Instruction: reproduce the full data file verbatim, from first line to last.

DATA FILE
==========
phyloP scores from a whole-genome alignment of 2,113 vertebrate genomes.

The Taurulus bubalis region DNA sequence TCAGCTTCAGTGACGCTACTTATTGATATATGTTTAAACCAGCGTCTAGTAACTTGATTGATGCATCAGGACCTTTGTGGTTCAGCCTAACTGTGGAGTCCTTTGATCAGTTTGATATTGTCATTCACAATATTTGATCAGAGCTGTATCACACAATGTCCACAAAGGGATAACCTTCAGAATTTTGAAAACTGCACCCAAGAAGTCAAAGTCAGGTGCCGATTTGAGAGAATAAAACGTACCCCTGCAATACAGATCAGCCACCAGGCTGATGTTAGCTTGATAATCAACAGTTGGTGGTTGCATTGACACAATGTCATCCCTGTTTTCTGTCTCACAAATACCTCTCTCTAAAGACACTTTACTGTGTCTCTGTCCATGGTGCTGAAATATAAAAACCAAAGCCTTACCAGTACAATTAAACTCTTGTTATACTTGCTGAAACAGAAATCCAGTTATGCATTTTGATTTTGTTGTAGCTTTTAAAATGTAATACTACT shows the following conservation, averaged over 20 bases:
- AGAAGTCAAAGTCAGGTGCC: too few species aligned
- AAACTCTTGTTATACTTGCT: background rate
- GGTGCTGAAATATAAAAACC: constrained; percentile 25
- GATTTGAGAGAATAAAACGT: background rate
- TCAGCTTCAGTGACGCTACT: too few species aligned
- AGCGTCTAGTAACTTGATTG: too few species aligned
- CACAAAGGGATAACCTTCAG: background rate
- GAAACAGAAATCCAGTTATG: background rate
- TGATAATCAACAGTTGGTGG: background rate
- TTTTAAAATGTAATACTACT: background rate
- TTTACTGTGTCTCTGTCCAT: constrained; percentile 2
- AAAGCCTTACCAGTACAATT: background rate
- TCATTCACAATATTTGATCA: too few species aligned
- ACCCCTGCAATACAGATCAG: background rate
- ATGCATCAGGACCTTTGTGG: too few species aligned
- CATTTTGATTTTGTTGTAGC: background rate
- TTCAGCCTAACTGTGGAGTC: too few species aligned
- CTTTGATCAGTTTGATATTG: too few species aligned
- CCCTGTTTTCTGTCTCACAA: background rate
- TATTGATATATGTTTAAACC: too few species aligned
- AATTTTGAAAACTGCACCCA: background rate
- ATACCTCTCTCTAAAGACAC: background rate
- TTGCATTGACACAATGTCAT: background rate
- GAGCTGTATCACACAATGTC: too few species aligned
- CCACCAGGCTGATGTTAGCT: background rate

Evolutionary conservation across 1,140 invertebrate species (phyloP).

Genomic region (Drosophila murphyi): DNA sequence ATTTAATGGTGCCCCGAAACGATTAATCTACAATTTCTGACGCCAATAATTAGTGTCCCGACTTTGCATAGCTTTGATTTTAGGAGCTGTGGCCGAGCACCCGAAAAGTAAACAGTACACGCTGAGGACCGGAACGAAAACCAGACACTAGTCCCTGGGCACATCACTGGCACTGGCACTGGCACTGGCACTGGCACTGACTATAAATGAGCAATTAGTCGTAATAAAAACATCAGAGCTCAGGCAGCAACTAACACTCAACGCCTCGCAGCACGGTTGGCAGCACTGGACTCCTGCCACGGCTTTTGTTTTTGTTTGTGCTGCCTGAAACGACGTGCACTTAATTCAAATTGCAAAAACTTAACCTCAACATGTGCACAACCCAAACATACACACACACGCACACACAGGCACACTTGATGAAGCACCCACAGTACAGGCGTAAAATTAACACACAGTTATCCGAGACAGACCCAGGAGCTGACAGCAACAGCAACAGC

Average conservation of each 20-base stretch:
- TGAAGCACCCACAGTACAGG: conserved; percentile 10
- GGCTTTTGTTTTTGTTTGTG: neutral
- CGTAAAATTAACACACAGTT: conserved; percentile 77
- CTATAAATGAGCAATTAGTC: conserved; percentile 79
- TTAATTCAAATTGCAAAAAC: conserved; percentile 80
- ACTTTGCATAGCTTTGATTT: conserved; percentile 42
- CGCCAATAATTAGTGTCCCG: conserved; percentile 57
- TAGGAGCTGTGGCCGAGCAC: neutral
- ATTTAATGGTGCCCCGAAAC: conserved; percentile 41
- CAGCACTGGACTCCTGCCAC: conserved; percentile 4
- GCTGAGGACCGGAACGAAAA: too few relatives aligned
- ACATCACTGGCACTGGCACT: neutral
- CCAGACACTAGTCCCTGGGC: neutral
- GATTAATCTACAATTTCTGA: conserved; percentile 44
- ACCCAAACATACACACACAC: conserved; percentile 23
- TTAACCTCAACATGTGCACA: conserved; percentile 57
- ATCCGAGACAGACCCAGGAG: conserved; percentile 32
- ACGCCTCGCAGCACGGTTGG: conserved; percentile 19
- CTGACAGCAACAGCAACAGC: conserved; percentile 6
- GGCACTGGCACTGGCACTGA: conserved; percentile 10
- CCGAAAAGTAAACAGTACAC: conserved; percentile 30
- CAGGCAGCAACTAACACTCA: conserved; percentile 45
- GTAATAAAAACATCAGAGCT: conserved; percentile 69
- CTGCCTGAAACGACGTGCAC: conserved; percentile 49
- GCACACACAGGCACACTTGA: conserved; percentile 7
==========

phyloP scores from a whole-genome alignment of 2,113 vertebrate genomes.

The Taurulus bubalis region DNA sequence TCAGCTTCAGTGACGCTACTTATTGATATATGTTTAAACCAGCGTCTAGTAACTTGATTGATGCATCAGGACCTTTGTGGTTCAGCCTAACTGTGGAGTCCTTTGATCAGTTTGATATTGTCATTCACAATATTTGATCAGAGCTGTATCACACAATGTCCACAAAGGGATAACCTTCAGAATTTTGAAAACTGCACCCAAGAAGTCAAAGTCAGGTGCCGATTTGAGAGAATAAAACGTACCCCTGCAATACAGATCAGCCACCAGGCTGATGTTAGCTTGATAATCAACAGTTGGTGGTTGCATTGACACAATGTCATCCCTGTTTTCTGTCTCACAAATACCTCTCTCTAAAGACACTTTACTGTGTCTCTGTCCATGGTGCTGAAATATAAAAACCAAAGCCTTACCAGTACAATTAAACTCTTGTTATACTTGCTGAAACAGAAATCCAGTTATGCATTTTGATTTTGTTGTAGCTTTTAAAATGTAATACTACT shows the following conservation, averaged over 20 bases:
- AGAAGTCAAAGTCAGGTGCC: too few species aligned
- AAACTCTTGTTATACTTGCT: background rate
- GGTGCTGAAATATAAAAACC: constrained; percentile 25
- GATTTGAGAGAATAAAACGT: background rate
- TCAGCTTCAGTGACGCTACT: too few species aligned
- AGCGTCTAGTAACTTGATTG: too few species aligned
- CACAAAGGGATAACCTTCAG: background rate
- GAAACAGAAATCCAGTTATG: background rate
- TGATAATCAACAGTTGGTGG: background rate
- TTTTAAAATGTAATACTACT: background rate
- TTTACTGTGTCTCTGTCCAT: constrained; percentile 2
- AAAGCCTTACCAGTACAATT: background rate
- TCATTCACAATATTTGATCA: too few species aligned
- ACCCCTGCAATACAGATCAG: background rate
- ATGCATCAGGACCTTTGTGG: too few species aligned
- CATTTTGATTTTGTTGTAGC: background rate
- TTCAGCCTAACTGTGGAGTC: too few species aligned
- CTTTGATCAGTTTGATATTG: too few species aligned
- CCCTGTTTTCTGTCTCACAA: background rate
- TATTGATATATGTTTAAACC: too few species aligned
- AATTTTGAAAACTGCACCCA: background rate
- ATACCTCTCTCTAAAGACAC: background rate
- TTGCATTGACACAATGTCAT: background rate
- GAGCTGTATCACACAATGTC: too few species aligned
- CCACCAGGCTGATGTTAGCT: background rate

Evolutionary conservation across 1,140 invertebrate species (phyloP).

Genomic region (Drosophila murphyi): DNA sequence ATTTAATGGTGCCCCGAAACGATTAATCTACAATTTCTGACGCCAATAATTAGTGTCCCGACTTTGCATAGCTTTGATTTTAGGAGCTGTGGCCGAGCACCCGAAAAGTAAACAGTACACGCTGAGGACCGGAACGAAAACCAGACACTAGTCCCTGGGCACATCACTGGCACTGGCACTGGCACTGGCACTGGCACTGACTATAAATGAGCAATTAGTCGTAATAAAAACATCAGAGCTCAGGCAGCAACTAACACTCAACGCCTCGCAGCACGGTTGGCAGCACTGGACTCCTGCCACGGCTTTTGTTTTTGTTTGTGCTGCCTGAAACGACGTGCACTTAATTCAAATTGCAAAAACTTAACCTCAACATGTGCACAACCCAAACATACACACACACGCACACACAGGCACACTTGATGAAGCACCCACAGTACAGGCGTAAAATTAACACACAGTTATCCGAGACAGACCCAGGAGCTGACAGCAACAGCAACAGC

Average conservation of each 20-base stretch:
- TGAAGCACCCACAGTACAGG: conserved; percentile 10
- GGCTTTTGTTTTTGTTTGTG: neutral
- CGTAAAATTAACACACAGTT: conserved; percentile 77
- CTATAAATGAGCAATTAGTC: conserved; percentile 79
- TTAATTCAAATTGCAAAAAC: conserved; percentile 80
- ACTTTGCATAGCTTTGATTT: conserved; percentile 42
- CGCCAATAATTAGTGTCCCG: conserved; percentile 57
- TAGGAGCTGTGGCCGAGCAC: neutral
- ATTTAATGGTGCCCCGAAAC: conserved; percentile 41
- CAGCACTGGACTCCTGCCAC: conserved; percentile 4
- GCTGAGGACCGGAACGAAAA: too few relatives aligned
- ACATCACTGGCACTGGCACT: neutral
- CCAGACACTAGTCCCTGGGC: neutral
- GATTAATCTACAATTTCTGA: conserved; percentile 44
- ACCCAAACATACACACACAC: conserved; percentile 23
- TTAACCTCAACATGTGCACA: conserved; percentile 57
- ATCCGAGACAGACCCAGGAG: conserved; percentile 32
- ACGCCTCGCAGCACGGTTGG: conserved; percentile 19
- CTGACAGCAACAGCAACAGC: conserved; percentile 6
- GGCACTGGCACTGGCACTGA: conserved; percentile 10
- CCGAAAAGTAAACAGTACAC: conserved; percentile 30
- CAGGCAGCAACTAACACTCA: conserved; percentile 45
- GTAATAAAAACATCAGAGCT: conserved; percentile 69
- CTGCCTGAAACGACGTGCAC: conserved; percentile 49
- GCACACACAGGCACACTTGA: conserved; percentile 7